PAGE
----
Our Boxing Ad, Shot Before Covid, Packs a Real Punch Today

Losing and finding yourself in the ring

Three months ago, when I went to Portland, Ore., to shoot a commercial about boxing as remedy for mental health challenges, I never imagined I'd end up here. Quarantined in my partner's mom's house in a 55-plus community in New Jersey, as the world experiences the worst pandemic of my lifetime.

While I'm lucky to have work keeping me occupied during all of this, it's been far from easy. The first week, I got shingles from the stress. The second week, I found out my whole family had Covid-19. The third week I anxiously waited to hear about their recovery. While all this went on, I'd been working more than ever before, and dealing with my own insomnia and anxiety.

But the one shining light of each day was lacing up my sneakers and hitting the pavement in the hours before anyone else in the house was even awake. On my runs, I'd pound away all the stress and frustration and my inability to change our situation. And each day, I'd return home sweaty and spent, ready, at least for the moment, to take on the day.

Fortunately, this dynamic isn't new for me. Since age 15, I've used competitive sports to help cope. I've completed three marathons, countless half marathons, a few triathlons and was training for a half ironman (until Covid-19 dashed those hopes). My athletic drive may seem extreme to some, but whether dealing with stress from work, life, or some combination of the two, each time the crazies set in, I'd give myself a new challenge to tackle.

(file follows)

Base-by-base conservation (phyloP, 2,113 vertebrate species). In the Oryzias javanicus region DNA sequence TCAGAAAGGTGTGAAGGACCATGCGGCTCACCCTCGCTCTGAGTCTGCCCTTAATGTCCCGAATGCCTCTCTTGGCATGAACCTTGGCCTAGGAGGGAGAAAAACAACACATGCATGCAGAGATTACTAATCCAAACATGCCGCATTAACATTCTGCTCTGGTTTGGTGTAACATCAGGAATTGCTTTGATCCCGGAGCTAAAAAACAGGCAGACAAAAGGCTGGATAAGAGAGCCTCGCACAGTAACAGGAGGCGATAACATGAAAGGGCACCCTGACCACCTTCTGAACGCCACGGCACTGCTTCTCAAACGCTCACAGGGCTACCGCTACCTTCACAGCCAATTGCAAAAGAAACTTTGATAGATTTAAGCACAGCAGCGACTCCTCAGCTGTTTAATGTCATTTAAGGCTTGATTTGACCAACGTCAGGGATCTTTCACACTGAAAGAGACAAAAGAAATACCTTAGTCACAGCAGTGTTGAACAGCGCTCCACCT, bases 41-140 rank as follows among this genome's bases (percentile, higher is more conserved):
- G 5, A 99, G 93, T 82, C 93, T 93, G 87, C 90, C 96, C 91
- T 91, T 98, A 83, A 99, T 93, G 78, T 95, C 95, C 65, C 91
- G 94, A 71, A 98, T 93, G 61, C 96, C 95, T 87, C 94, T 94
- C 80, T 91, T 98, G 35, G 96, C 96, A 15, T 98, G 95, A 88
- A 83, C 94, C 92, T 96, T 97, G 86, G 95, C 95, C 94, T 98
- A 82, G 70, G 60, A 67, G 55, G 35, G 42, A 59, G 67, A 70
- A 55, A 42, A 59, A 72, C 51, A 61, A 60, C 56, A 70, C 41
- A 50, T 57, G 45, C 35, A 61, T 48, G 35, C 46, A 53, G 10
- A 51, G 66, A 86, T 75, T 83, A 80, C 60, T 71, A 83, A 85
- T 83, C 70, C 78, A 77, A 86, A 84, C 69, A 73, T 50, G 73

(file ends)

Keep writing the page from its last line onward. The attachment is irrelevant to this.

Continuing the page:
I always look for ways to put facets of my own experiences into my work. Which is why, when Society Nine, a company that makes women's boxing equipment and sportswear, won a pitch competition hosted by my agency, I wanted to find a way to bring this topic to life. My partner Ben—a fellow triathlete and sufferer of anxiety—and I also wanted to use advertising to help normalize the taboo nature of mental health. Which is how the focus of the spot became the struggle of the modern-day woman, positioning boxing as a way to escape.

Society Nine | One Step

Recent studies show women are nearly twice as likely as men to develop anxiety disorders, so it was important that we created a spot that showed how being an athlete can help women combat mental health issues. We chose Farinaz Lari, a world class athlete and boxing champion, who balances it all—in and out of the ring—to represent that mental health journey. It was also important that we comprised our set of mostly women and minorities who are often overlooked for leadership roles, to ensure the story was getting told by the people who understood it best. Our final on set crew was "65% BIPOC and 90% women/non-binary identifying" people, according to Society Nine founder, Lynn. 

Truth is, according to a recent poll by Berlin Cameron and Ellevate Networks, women are supporting women now more than ever before, helping to heal some of the mental challenges we encounter as women in the process and this shoot was proof.

Using advertising to shed light on sensitive topics like mental health, is one of the best ways creatives can use our jobs for good. And while three months ago I never would have thought that our Portland production would have been a premonition for things to come, here we are, running away our feelings. And if, like me, you're losing your mind while whiling away the hours spent indoors, lace up those sneakers and go for a run, get in the ring or find a way to be active. I promise it will do wonders for your mental health.

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Jamie Silverman
Jamie Silverman is group creative director at P.volve. She was previously GCD at Berlin Cameron.

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